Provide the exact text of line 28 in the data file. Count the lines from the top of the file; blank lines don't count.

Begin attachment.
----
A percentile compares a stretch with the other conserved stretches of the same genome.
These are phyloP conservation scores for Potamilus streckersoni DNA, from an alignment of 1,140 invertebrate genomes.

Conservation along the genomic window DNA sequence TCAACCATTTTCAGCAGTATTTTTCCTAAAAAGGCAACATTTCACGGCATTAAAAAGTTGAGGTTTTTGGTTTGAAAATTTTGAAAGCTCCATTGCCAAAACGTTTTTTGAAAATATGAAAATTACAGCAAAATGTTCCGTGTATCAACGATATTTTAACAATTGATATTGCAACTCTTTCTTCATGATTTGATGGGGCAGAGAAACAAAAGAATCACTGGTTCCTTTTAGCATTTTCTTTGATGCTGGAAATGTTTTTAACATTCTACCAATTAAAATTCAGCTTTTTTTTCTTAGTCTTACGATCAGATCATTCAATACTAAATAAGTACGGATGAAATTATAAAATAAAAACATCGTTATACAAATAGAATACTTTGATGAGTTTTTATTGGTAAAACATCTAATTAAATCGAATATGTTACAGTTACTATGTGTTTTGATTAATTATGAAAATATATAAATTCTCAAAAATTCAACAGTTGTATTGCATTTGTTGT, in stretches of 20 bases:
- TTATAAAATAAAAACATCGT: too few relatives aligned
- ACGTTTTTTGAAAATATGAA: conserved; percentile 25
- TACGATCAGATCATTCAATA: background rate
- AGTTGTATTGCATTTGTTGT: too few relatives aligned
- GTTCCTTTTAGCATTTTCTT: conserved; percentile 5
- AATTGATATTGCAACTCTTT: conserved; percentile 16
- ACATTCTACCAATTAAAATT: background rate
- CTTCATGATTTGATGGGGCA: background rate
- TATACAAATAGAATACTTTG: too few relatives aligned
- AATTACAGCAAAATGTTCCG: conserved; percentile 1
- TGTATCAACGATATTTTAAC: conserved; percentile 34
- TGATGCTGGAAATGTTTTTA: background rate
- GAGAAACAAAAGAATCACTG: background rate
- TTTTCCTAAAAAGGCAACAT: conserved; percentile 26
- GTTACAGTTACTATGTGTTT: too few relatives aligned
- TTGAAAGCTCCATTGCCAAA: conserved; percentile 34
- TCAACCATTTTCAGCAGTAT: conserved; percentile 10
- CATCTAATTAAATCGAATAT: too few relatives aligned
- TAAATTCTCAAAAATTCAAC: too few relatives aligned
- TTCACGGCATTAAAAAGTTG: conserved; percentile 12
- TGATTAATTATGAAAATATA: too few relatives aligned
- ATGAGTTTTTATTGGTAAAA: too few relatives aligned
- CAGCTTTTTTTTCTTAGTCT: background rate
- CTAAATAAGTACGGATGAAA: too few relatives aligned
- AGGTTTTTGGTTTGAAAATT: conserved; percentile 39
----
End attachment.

- AGGTTTTTGGTTTGAAAATT: conserved; percentile 39